Ultimate Spring Cleaning, Day 26: Get Online

by Michael on April 16, 2010 · 0 comments

The team at eHarmony, hard at work finding your matches.

Ultimate Spring Cleaning is a 30-day project to clean and declutter not only your house, but your life. Each day you’ll get a housecleaning assignment, an assignment that involves the world around you, and a project to clear your mind. You can start anytime at the Ultimate Spring Cleaning main page.

We’re heading into the home stretch of the Ultimate Spring Cleaning, and if you don’t have any yardwork remaining today, there’s really only one task, plus your “forced enjoyment.” But be prepared in the final days to deal with every piece of stuff you’ve set aside.

Your Home: Carry On in the Yard

It’s the last of the three days I’ve allotted for your outside work, but if you own your home, you and I both know there’s always more you could be doing out there. By now you should have a decent-sized “punch list” of things to fix, replace and upgrade in your yard and the outside of your house. Make a plan to get those tasks done while the weather’s warm, and another to follow up with a summer get-together with friends to celebrate your hard work.

For now, finish your basic cleaning, and when you’re done, you’re done for now.

Your World: Create an Online Dating Profile

Sooner or later, most single men will dabble with an online dating site, from just “exploring what’s out there” to joining four or five sites and actively meeting women. (If you’re interested in the best way to go about this, you can start with my Online Dating series, which will help you write a great profile and secure more real-life dates.)

But even if you’re not planning to join Match.com or Plenty of Fish, creating a profile is an exercise in self-assessment that will help you understand your strengths:

  1. Get out a sheet of paper or open a new text document on the computer. The first step you’ll take is to brainstorm in point form:
    • Write down everything you’ve done.
    • Write down every positive trait you believe you have, or that others have pointed out.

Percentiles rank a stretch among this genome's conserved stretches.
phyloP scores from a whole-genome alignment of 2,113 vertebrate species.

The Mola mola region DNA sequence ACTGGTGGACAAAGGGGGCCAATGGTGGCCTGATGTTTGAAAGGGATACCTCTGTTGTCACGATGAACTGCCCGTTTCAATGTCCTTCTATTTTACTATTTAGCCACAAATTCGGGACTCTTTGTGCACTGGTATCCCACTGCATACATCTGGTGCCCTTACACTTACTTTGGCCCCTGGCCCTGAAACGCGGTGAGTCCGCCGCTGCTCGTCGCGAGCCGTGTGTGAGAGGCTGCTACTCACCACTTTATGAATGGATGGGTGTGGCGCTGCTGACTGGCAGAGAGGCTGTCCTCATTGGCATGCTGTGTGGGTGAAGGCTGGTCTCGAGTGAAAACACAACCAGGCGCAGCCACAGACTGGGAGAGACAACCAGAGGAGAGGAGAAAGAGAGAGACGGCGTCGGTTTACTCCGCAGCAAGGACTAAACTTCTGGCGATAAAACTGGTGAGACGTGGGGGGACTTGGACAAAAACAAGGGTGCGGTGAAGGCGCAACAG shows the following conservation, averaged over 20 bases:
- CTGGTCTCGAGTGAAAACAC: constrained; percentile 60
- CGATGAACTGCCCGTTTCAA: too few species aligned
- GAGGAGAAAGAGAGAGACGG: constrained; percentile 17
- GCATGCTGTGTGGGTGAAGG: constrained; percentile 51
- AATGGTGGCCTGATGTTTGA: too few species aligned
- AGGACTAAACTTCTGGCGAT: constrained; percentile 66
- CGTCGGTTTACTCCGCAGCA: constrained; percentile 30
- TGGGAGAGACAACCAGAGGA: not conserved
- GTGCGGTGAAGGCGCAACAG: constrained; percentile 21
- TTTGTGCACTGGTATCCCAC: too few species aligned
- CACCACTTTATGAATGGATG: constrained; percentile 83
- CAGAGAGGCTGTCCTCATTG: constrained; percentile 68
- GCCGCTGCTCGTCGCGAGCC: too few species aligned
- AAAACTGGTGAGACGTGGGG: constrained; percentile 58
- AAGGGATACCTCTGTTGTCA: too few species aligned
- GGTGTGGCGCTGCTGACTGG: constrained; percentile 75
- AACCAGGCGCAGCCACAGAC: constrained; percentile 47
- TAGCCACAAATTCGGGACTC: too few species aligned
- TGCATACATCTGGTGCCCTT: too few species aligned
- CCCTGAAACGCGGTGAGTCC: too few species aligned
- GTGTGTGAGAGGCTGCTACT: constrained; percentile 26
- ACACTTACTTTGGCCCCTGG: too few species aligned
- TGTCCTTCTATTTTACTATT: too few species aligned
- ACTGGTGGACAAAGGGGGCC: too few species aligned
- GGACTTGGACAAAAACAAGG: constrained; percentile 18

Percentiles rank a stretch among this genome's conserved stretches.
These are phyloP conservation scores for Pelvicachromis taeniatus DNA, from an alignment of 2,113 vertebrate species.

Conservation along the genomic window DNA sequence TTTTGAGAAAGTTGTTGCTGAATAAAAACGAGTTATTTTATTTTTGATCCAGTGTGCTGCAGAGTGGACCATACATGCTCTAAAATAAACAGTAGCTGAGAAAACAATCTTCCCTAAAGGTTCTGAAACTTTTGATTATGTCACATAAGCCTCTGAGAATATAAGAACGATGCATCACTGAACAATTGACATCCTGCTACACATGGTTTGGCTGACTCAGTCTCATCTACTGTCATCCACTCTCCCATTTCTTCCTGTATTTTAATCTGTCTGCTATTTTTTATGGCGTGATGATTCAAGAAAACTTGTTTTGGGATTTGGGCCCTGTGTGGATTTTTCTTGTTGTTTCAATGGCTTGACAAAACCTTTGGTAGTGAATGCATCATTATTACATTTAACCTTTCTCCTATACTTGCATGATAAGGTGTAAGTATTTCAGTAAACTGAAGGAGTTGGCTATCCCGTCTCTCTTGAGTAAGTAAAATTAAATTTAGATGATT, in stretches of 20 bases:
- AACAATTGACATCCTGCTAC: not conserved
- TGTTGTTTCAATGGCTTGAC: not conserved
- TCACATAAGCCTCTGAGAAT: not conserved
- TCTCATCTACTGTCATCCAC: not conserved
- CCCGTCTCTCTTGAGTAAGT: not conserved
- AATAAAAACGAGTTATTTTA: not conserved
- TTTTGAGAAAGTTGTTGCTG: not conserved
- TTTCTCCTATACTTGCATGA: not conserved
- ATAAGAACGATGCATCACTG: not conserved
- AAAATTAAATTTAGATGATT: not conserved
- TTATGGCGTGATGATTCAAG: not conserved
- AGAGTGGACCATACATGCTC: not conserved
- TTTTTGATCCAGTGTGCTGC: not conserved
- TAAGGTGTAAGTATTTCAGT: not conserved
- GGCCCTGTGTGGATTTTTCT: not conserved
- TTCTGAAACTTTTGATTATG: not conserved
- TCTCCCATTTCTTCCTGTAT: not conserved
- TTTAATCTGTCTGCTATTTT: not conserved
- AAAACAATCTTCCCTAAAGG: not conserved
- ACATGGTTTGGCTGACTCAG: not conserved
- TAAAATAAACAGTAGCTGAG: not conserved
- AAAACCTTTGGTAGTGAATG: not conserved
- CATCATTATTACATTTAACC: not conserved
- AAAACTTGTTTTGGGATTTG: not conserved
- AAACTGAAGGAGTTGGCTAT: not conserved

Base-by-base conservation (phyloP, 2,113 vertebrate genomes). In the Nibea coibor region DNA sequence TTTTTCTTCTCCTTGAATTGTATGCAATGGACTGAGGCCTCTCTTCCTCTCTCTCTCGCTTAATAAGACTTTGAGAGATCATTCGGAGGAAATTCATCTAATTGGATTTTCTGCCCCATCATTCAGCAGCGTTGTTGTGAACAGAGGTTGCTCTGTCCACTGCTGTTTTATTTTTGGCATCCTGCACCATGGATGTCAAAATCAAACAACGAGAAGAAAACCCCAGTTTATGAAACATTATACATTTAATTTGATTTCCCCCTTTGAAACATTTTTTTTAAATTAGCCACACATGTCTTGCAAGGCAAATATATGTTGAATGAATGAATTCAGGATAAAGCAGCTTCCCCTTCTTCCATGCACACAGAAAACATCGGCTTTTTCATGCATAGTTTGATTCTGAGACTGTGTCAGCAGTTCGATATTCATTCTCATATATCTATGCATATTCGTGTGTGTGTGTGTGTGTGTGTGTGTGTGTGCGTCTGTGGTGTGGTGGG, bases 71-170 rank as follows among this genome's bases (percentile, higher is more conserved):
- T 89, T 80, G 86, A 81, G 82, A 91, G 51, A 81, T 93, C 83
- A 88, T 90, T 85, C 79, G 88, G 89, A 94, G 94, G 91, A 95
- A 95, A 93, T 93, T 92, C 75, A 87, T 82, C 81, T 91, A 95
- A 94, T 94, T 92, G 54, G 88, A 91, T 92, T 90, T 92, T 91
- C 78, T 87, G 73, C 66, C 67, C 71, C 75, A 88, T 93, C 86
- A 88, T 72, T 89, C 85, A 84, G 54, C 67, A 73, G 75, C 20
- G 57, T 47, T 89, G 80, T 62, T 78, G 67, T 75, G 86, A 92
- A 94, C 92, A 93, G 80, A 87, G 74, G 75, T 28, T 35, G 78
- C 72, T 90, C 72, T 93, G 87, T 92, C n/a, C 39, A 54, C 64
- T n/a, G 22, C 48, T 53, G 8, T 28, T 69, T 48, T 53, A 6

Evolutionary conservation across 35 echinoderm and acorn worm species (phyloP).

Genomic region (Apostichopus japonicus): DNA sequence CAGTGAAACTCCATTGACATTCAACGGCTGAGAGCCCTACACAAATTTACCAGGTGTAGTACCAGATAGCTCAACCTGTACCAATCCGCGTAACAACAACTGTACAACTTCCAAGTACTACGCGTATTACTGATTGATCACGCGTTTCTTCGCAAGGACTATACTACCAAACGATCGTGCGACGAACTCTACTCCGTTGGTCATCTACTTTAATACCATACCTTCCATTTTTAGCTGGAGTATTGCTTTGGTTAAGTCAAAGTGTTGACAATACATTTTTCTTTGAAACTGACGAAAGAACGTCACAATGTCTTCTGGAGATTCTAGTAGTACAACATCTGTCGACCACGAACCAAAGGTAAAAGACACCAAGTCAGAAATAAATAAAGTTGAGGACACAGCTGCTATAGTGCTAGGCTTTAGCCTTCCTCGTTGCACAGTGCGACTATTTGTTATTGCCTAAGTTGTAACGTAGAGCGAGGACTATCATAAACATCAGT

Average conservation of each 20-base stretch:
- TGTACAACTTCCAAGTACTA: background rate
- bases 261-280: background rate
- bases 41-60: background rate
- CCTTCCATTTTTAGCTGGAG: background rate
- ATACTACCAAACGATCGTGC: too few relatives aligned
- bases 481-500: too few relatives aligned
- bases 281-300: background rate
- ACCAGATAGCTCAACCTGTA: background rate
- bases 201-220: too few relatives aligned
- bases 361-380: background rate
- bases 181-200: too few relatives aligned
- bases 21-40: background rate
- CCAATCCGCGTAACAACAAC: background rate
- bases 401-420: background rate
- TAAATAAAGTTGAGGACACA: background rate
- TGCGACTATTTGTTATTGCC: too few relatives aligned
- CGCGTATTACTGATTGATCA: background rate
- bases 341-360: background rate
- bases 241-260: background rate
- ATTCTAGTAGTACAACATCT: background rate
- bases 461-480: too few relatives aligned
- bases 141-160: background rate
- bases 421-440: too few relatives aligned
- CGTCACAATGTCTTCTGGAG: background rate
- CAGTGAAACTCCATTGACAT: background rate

• Write down everything you want to do in your life.

    Take your time with this. Think back a year ago, five years ago, ten years ago. Think ahead a year or five. Inventory every skill, trait and desire. You should have a good long list.

  1. Now highlight the most interesting traits, accomplishments and dreams on your list. These are the items you want to use in your profile. Resist the urge to throw in everything—a profile shouldn’t be a laundry list, it should leave something to the imagination while including enough to intrigue a woman who reads it.
  1. Now look at the items you’ve circled and try to find a story for each one:
    • Paint a picture of how you felt when you achieved a goal. Go through the range of emotions.
    • Give an example to illustrate a trait, without mentioning the trait itself. Tell a story that puts your best qualities on display.
    • Describe your dream and the passion you feel as you take the steps to achieve it. Is it difficult? Who’s supporting you in your quest?

    The goal is to make your profile read like a novel, and lead the reader through a series of tales that while true, are vividly colored with sights, sounds and feelings.

Whether you use this profile or not, you can refer to it when you need to remind yourself of what’s best in you. Rewrite it whenever you feel the urge—after all, your life doesn’t remain the same.

Yourself: Enjoy Yourself

Every Friday night I’ve asked that you do something to blow off steam. This week is no different. Go out or stay in, but make it an active night, whether it’s Wii Baseball or a night at the real ballpark with the guys. Pull out the guitar or sit down behind the drums. Hit the gym for an evening session. Have a highball and get up for some karaoke. Your choice.

Just remember to meditate and sleep. Tomorrow we begin the conclusion to this year’s Ultimate Spring Cleaning.

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